• Favari E.
      • Calabresi L.
      • Adorni M.P.
      • Jessup W.
      • Simonelli S.
      • Franceschini G.
      • Bernini F.
      Small discoidal pre-beta1 HDL particles are efficient acceptors of cell cholesterol via ABCA1 and ABCG1.
      ,
      • Favari E.
      • Zanotti I.
      • Zimetti F.
      • Ronda N.
      • Bernini F.
      • Rothblat G.H.
      Probucol inhibits ABCA1-mediated cellular lipid efflux.
      ,
      • Yancey P.G.
      • Bortnick A.E.
      • Kellner-Weibel G.
      • de la Llera-Moya M.
      • Phillips M.C.
      • Rothblat G.H.
      Importance of different pathways of cellular cholesterol efflux.
      ). The efflux medium was prepared using 2% (v/v) whole serum and incubated with cells for 4–6 h (see supplemental methods). CEC was expressed as a percentage of radiolabeled cholesterol released to the medium over the total radioactivity incorporated by cells. To minimize the intra-assay variability, every serum sample was run in triplicate and for each, the percentage of efflux was obtained and the average and standard deviation were calculated. A pool of human normolipidemic sera was tested in each assay as reference standard 1 (St1), and its CEC was used to normalize the patient samples values from different experiments to correct for the inter-assay variability. A second pool of human normolipidemic sera as reference standard 2 (St2) was tested in each assay, and its CEC, after normalization, was the index of the inter-assay variability (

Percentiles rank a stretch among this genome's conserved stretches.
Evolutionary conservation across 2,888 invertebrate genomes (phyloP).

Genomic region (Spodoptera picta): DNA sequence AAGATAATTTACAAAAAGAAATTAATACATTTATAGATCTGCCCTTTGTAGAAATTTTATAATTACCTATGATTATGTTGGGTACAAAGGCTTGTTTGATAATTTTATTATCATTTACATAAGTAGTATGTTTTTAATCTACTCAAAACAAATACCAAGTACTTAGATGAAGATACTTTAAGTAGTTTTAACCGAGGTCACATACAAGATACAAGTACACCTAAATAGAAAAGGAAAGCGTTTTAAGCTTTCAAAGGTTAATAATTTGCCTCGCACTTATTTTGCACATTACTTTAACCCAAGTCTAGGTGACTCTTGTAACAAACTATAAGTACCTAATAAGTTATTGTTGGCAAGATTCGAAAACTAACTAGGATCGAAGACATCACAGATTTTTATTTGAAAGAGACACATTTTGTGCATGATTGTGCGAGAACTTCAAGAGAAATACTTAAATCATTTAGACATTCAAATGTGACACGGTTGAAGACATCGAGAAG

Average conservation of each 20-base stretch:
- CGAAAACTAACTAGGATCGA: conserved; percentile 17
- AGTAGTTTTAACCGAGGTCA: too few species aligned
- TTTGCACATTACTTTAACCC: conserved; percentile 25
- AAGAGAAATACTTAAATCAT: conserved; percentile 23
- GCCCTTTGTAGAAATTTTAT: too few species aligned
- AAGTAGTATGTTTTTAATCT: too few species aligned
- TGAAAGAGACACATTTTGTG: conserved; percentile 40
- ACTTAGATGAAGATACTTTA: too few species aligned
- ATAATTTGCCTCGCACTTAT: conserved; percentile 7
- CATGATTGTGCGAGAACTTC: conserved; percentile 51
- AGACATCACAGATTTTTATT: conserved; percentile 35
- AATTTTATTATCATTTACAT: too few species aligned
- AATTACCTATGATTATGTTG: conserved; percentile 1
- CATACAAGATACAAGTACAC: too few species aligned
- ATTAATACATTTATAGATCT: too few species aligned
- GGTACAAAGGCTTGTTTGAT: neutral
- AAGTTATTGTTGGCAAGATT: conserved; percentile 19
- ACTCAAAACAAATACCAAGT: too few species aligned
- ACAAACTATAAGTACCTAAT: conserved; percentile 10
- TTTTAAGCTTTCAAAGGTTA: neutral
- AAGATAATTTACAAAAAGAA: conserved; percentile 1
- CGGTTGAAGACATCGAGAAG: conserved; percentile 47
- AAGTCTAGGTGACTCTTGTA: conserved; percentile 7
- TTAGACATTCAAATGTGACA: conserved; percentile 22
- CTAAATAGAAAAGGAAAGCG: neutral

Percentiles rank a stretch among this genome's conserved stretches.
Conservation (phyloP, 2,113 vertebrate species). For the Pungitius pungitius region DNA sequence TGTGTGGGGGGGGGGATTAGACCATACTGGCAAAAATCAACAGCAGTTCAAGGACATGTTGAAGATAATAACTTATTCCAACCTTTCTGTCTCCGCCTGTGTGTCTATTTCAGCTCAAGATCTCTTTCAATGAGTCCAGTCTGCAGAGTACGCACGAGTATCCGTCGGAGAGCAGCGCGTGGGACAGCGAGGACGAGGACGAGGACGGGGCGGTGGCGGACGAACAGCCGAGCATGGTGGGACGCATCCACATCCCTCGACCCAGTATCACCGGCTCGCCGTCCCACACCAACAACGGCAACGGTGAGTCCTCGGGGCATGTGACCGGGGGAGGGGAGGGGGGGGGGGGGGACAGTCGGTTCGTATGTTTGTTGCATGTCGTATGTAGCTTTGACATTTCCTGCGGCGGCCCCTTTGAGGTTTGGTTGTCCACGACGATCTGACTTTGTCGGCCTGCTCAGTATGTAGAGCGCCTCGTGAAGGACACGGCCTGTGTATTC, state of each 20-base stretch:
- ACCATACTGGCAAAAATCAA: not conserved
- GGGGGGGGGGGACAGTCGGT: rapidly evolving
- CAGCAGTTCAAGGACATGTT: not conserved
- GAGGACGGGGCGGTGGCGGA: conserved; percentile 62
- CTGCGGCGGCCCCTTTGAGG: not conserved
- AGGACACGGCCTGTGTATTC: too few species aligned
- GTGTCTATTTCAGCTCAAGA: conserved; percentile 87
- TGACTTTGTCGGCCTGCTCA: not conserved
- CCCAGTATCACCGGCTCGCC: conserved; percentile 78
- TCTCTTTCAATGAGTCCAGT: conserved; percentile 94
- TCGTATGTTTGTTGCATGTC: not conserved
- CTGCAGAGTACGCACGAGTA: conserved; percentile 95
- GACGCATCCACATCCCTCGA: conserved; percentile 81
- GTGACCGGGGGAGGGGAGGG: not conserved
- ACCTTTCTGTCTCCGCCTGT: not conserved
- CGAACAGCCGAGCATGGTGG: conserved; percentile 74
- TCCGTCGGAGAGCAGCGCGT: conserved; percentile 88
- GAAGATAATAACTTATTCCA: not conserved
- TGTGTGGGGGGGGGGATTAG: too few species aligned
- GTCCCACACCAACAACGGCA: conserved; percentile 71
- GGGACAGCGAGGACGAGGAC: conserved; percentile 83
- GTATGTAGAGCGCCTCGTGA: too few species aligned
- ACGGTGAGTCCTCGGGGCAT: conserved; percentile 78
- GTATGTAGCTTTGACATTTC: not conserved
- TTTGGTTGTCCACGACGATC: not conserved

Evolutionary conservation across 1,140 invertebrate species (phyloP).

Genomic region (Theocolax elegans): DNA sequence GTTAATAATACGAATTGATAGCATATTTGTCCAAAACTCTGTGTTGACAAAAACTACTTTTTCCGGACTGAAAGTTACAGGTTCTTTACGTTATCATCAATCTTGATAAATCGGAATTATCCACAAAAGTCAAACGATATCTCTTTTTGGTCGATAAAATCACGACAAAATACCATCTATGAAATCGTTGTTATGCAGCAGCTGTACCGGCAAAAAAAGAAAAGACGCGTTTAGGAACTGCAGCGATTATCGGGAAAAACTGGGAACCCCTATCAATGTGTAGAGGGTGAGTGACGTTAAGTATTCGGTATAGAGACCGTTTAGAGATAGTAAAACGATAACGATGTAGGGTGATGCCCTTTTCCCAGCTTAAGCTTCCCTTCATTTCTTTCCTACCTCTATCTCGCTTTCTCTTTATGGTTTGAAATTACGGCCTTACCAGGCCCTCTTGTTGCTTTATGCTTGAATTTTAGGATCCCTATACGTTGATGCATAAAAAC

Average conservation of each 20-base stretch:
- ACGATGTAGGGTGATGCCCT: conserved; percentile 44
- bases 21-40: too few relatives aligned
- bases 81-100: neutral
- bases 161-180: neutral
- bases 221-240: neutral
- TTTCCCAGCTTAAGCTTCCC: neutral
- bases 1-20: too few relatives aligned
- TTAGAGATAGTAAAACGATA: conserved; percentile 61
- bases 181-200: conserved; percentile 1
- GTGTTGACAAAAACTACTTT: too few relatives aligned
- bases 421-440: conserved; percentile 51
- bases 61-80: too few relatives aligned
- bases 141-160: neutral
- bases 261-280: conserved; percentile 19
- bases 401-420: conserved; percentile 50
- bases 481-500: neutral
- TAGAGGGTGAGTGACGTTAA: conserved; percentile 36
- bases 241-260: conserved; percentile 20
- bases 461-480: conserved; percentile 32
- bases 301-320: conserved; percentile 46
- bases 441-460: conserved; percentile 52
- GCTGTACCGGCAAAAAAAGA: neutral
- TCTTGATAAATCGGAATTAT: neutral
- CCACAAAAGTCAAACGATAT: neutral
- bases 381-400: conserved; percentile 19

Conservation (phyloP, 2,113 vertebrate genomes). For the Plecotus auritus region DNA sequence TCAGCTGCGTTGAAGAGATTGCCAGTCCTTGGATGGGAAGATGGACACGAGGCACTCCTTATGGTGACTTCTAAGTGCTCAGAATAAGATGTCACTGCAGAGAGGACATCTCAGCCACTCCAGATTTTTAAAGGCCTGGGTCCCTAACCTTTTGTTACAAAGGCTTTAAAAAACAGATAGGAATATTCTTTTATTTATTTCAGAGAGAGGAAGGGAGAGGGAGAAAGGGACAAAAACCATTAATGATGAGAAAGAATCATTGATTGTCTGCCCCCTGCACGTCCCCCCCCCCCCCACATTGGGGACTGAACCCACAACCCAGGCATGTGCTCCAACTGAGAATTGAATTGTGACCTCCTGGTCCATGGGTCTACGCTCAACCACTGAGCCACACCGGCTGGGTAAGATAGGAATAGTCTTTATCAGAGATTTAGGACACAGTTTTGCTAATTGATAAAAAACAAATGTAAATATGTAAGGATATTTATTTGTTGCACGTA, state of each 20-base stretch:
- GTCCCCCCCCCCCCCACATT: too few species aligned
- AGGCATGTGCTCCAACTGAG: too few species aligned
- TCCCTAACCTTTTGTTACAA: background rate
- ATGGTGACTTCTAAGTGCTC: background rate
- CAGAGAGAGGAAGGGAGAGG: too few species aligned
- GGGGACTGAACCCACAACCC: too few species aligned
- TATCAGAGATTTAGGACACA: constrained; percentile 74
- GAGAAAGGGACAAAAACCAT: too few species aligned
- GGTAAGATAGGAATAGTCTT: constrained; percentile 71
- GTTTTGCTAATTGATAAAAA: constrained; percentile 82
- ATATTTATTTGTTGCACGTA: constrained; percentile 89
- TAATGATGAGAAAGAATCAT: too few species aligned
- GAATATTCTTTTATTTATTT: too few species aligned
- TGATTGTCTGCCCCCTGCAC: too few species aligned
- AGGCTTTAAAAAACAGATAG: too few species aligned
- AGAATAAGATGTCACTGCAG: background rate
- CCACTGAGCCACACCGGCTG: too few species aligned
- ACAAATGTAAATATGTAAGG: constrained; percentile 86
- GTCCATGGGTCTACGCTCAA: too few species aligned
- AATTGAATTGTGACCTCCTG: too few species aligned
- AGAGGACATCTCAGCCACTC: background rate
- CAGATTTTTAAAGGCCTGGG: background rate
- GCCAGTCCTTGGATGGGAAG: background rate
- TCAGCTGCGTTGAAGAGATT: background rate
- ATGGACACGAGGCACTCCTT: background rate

• Zanotti I.
      • Favari E.
      • Bernini F.
      Cellular cholesterol efflux pathways: impact on intracellular lipid trafficking and methodological considerations.
      ).

       Measurement of serum macrophage CLC

      THP-1 monocytes were cultured in RPMI 1640 medium supplemented with 10% FBS at 37°C in 5% CO2. To perform the experiments, cells were seeded in 12-well plates at the density of 106 cells/well in the presence of 100 ng/ml PMA for 72 h to allow differentiation into macrophages. THP-1 cells were exposed for 8 h to 5% (v/v) whole serum from one control subject and from six patients before, immediately after, and two days after LDL-apheresis.